The Mail & Guardian is a proud news publisher with roots stretching back 35 years, and we’ve survived right from day one thanks to the support of readers who value fiercely independent journalism that is beholden to no-one. To help us continue for another 35 future years with the same proud values, please consider taking out a subscription.

Related stories

Nigeria’s poisonous patriarchy

Many in Nigeria believe that familial and even societal honor depends on women’s complicity, purity, and silence

‘My family had no business selling me off for R4’

Think child marriages only happen in far off countries? Think again.

Graça Machel stands up for girls’ education at Hong Kong summit

The former Mozambican education minister delivered a searing message for girls’ rights

Ukuthwala: The sex trafficking scandal devastating rural South Africa

In its traditional form, ukuthwala is a collusive strategy used by willing lovers to secure marriage negotiations. But the practice has mutated.

Nigeria’s children tied up in a marriage knot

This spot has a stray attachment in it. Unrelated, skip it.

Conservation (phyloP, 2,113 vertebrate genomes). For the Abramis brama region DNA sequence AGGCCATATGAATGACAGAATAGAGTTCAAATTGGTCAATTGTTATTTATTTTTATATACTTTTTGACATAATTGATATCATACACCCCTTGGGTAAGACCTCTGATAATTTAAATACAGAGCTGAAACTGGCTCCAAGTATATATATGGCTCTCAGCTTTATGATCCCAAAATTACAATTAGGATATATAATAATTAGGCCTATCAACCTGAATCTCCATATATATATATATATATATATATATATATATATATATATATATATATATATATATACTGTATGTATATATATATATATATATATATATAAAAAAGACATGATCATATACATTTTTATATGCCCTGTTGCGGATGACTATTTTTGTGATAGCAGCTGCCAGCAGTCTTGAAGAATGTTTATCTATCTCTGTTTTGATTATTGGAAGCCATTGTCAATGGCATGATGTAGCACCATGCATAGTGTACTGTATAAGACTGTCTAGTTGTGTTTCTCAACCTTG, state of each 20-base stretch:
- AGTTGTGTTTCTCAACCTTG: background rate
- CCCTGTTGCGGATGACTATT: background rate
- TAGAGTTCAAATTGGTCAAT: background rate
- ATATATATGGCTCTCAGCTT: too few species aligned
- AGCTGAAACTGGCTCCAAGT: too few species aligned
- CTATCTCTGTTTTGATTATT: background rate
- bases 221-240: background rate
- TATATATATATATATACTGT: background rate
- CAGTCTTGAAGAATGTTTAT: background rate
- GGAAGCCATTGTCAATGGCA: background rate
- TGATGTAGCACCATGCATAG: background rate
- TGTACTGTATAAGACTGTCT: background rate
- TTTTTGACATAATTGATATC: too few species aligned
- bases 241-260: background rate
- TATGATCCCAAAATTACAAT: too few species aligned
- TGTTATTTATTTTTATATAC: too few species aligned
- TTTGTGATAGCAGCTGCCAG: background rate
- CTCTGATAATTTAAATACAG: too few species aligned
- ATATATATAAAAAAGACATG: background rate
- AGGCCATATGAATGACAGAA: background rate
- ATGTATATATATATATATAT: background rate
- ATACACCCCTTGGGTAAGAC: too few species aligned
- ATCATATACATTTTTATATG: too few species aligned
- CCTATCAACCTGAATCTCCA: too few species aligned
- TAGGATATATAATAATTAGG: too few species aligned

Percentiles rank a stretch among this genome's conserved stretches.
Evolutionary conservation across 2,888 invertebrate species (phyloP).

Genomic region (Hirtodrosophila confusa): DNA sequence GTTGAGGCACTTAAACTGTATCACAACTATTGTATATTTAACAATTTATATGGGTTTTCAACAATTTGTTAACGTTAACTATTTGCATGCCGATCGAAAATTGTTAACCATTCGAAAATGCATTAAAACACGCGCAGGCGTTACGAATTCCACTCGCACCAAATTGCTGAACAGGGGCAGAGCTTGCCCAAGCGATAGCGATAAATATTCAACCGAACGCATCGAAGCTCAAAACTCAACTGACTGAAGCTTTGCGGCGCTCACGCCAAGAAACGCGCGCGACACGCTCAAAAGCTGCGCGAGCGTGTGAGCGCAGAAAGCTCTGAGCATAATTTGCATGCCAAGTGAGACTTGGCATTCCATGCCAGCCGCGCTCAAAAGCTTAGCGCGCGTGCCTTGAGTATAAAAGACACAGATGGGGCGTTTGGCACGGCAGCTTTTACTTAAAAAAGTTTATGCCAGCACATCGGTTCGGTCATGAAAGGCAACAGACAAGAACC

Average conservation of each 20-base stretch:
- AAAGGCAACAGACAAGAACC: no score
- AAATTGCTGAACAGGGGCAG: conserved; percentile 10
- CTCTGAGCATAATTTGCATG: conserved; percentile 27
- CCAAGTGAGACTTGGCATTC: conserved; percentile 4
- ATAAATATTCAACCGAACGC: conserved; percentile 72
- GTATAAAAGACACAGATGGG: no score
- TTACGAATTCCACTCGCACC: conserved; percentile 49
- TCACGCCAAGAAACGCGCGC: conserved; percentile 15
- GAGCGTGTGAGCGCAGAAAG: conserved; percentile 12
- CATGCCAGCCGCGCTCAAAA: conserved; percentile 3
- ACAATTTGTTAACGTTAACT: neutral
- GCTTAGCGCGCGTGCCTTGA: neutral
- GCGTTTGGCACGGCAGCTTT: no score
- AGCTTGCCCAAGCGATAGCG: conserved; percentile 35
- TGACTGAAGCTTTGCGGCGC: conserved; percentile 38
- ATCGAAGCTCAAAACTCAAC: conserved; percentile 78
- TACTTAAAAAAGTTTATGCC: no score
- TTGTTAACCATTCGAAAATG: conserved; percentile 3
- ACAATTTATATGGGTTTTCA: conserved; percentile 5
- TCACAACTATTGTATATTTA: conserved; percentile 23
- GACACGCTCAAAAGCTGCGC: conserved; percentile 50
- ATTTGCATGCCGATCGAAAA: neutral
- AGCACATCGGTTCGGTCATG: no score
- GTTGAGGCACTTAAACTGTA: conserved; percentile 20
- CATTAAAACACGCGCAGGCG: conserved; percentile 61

Poverty, traditions and no education means laws will do little to end the practice of child brides.

Child brides bear the damage but it also harms families, communities and nations

Changing social norms will help end the practice that traps and endangers women and their daughters and preserves intergenerational poverty.
Advertising

New education policy on gender violence released

Universities and other higher education institutions have to develop ways of preventing or dealing with rape and other damaging behaviour

Cambridge Food Jozini: Pandemic or not, the price-gouging continues

The Competition Commission has fined Cambridge Food Jozini for hiking the price of its maize meal during April

Sekhukhune’s five-year battle for water back in court

The residents of five villages are calling for the district municipal manager to be arrested

Vaccine trial results due in December

If successful, it will then have to be manufactured and distributed
Advertising

press releases

Loading latest Press Releases…

The best local and international journalism

handpicked and in your inbox every weekday